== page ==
Children watching TV for more than two hours a day at greater risk of blood pressure

Children watching TV for more than two hours a day at greater risk of blood pressure

A study on European children concludes that spending more than two hours a day in front of a screen increases the probability of high blood pressure by 30%. The article also points out that doing no daily physical activity or doing less than an hour a day increases this risk by 50%. [More]
Loyola physician reveals top five health concerns for men, offers tips to prevent them

Loyola physician reveals top five health concerns for men, offers tips to prevent them

Men lead women in the likelihood to die from nearly all the most common causes of death. Still, men are less likely to go to the doctor than women and often try to ignore symptoms of health problems. [More]
Sleeping more than eight hours a night could increase risk of stroke

Sleeping more than eight hours a night could increase risk of stroke

People who sleep more than eight hours a night may have an increased risk of stroke, according to a new study published in the February 25, 2015, online issue of Neurology, the medical journal of the American Academy of Neurology. [More]
Penn State researchers explore hydrogen sulfide's probable role in regulating blood pressure

Penn State researchers explore hydrogen sulfide's probable role in regulating blood pressure

Widely considered simply a malodorous toxic gas, hydrogen sulfide is now being studied for its probable role in regulating blood pressure, according to researchers. [More]
New research finds that synthetic flame retardants can cause metabolic and liver problems

New research finds that synthetic flame retardants can cause metabolic and liver problems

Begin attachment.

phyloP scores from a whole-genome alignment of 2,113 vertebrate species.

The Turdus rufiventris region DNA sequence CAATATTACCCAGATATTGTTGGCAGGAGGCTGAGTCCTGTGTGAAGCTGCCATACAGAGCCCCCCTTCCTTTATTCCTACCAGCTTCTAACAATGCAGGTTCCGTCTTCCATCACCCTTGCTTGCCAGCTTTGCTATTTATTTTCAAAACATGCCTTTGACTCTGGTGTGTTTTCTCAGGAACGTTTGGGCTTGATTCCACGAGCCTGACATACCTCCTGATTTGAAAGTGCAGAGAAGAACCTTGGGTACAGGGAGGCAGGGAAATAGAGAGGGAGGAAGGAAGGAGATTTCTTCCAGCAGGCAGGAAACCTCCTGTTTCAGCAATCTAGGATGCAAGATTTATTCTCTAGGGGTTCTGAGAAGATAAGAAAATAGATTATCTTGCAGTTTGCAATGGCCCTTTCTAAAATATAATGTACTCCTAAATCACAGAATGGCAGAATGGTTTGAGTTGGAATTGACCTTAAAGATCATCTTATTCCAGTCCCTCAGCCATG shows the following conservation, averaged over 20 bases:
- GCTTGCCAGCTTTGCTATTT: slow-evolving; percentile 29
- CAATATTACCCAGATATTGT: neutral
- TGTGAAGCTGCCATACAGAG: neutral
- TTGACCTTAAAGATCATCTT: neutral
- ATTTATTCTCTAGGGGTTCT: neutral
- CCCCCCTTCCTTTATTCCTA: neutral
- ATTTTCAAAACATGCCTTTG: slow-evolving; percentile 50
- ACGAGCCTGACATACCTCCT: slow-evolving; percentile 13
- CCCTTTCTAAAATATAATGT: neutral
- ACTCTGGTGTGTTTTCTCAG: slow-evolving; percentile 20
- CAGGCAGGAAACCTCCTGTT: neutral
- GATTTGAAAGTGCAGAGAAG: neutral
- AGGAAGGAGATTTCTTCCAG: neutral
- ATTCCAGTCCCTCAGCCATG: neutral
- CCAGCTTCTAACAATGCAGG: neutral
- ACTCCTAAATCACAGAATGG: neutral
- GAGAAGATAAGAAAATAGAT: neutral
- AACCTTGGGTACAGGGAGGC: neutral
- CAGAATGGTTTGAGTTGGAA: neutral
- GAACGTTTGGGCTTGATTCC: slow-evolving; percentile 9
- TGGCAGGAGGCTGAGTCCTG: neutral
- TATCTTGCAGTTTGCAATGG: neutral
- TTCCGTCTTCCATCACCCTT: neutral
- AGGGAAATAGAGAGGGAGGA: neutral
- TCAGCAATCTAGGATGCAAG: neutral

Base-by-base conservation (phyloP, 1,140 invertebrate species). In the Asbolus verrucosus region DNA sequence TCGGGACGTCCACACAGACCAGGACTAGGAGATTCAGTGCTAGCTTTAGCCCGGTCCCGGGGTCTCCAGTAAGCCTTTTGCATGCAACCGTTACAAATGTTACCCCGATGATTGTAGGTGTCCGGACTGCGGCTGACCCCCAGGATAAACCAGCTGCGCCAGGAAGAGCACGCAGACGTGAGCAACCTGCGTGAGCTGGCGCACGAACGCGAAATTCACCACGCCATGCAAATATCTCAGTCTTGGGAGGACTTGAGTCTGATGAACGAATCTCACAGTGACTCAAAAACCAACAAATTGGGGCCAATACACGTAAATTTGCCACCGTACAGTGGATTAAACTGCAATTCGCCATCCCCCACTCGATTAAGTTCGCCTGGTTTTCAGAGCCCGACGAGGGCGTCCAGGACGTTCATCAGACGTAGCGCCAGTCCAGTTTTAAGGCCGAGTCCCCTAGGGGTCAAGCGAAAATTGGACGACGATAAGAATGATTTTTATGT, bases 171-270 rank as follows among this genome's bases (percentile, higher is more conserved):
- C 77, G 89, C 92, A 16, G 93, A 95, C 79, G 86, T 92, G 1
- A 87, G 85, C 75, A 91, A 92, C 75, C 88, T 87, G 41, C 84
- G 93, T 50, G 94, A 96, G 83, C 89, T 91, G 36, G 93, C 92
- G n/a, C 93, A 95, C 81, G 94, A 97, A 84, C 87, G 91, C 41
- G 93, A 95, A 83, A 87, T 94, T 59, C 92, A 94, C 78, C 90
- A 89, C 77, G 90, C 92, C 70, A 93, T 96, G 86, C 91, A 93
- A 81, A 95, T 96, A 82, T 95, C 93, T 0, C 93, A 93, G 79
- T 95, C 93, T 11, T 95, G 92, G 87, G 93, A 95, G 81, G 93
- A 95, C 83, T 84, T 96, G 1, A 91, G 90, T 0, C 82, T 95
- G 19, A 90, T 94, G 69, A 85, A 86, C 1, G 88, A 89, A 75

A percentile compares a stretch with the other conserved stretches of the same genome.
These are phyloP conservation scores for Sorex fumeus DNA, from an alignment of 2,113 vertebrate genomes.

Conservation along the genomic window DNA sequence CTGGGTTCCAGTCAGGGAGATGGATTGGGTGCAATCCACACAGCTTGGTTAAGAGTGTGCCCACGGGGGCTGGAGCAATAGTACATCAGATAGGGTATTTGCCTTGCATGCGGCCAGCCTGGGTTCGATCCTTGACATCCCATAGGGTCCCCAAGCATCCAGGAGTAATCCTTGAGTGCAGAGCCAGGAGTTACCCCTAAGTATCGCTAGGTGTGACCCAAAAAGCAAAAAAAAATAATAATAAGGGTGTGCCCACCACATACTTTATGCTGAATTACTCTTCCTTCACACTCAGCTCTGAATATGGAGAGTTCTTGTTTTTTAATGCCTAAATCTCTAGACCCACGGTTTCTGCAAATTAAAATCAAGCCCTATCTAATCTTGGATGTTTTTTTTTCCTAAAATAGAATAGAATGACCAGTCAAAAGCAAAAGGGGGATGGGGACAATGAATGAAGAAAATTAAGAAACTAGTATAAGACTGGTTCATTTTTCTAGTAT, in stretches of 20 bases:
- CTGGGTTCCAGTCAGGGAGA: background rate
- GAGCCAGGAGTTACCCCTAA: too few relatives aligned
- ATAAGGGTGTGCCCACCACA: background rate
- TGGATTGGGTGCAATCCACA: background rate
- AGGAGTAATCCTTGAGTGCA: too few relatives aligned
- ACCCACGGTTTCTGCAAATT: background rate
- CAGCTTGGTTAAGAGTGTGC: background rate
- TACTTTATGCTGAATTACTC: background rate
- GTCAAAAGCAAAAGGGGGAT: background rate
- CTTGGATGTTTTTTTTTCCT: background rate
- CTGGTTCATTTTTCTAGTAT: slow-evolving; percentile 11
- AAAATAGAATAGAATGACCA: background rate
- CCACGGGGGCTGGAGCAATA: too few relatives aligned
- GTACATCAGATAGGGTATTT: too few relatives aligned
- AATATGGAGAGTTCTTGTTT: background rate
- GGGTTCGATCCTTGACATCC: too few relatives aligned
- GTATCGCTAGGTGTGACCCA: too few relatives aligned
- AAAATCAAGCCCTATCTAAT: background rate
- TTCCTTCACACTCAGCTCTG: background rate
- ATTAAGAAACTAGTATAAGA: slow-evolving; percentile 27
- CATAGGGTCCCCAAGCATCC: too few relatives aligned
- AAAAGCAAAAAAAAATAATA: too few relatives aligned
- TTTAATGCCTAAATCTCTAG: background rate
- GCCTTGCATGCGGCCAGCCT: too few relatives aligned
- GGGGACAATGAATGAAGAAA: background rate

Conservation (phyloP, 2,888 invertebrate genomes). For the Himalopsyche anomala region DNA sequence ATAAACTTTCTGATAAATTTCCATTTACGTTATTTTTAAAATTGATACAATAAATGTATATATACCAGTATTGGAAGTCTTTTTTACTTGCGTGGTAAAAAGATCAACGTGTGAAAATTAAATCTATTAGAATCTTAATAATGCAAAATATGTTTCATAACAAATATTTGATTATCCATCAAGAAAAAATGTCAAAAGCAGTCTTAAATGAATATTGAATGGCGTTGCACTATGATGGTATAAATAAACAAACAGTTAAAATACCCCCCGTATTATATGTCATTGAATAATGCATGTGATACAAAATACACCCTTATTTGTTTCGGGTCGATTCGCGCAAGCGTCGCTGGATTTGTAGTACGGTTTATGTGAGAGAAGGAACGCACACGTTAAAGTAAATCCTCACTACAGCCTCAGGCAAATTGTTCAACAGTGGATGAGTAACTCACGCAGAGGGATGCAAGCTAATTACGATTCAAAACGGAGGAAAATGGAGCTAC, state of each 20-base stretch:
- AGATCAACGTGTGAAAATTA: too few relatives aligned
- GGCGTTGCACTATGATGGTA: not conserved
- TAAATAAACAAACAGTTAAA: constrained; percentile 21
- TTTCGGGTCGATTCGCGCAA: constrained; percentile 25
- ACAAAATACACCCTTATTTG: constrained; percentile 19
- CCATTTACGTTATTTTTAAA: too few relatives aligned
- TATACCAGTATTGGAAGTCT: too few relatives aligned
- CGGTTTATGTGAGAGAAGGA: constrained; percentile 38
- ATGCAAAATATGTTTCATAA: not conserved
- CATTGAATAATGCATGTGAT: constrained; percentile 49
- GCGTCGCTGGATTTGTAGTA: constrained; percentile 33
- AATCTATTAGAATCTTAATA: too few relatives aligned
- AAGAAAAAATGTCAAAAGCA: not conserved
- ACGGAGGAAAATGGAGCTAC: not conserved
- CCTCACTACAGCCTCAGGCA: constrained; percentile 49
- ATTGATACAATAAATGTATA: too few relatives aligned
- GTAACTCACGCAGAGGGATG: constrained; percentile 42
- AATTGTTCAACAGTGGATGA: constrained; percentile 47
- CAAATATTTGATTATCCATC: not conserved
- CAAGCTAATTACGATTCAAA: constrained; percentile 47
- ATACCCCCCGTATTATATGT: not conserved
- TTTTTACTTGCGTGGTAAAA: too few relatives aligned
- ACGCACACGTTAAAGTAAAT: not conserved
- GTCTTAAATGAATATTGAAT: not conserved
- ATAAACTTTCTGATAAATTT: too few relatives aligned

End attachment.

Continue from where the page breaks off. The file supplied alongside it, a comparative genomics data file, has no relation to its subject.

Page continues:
Chemicals used as synthetic flame retardants that are found in common household items such as couches, carpet padding, and electronics have been found to cause metabolic and liver problems that can lead to insulin resistance, which is a major cause of obesity, according to new research from the University of New Hampshire. [More]
Adult survivors of childhood cancer at risk for pituitary hormone deficiencies

Adult survivors of childhood cancer at risk for pituitary hormone deficiencies

Decades after undergoing cranial irradiation for childhood cancer, St. Jude Children's Research Hospital investigators found that adult survivors of pediatric cancer remain at risk for pituitary hormone deficiencies that may diminish their health and quality of life. [More]
Despite growing shortage of donor hearts, surgeons, transplant centers reject marginal hearts

Despite growing shortage of donor hearts, surgeons, transplant centers reject marginal hearts

Surgeons and transplant centers nationwide increasingly have rejected hearts donated for transplantation despite a growing need for them, according to a new study by researchers at the Stanford University School of Medicine. [More]
Short nap can reverse hormonal impact of poor night's sleep

Short nap can reverse hormonal impact of poor night's sleep

A short nap can help relieve stress and bolster the immune systems of men who slept only two hours the previous night, according to a new study published in the Endocrine Society's Journal of Clinical Endocrinology & Metabolism. [More]
Chili peppers show promise as diet-based supplement

Chili peppers show promise as diet-based supplement

Don't go chomping on a handful of chili peppers just yet, but there may be help for hopeful dieters in those fiery little Native American fruits. [More]
Study shows preeclampsia and low birth weight reoccur in the next generation

Study shows preeclampsia and low birth weight reoccur in the next generation

In a study to be presented on Feb. 6 in an oral concurrent session at 1:15 p.m. PST, at the Society for Maternal-Fetal Medicine's annual meeting, The Pregnancy Meeting™, in San Diego, researchers will present findings on a study of mothers and daughters where low birth weight and preeclampsia were found to reoccur in the next generation. [More]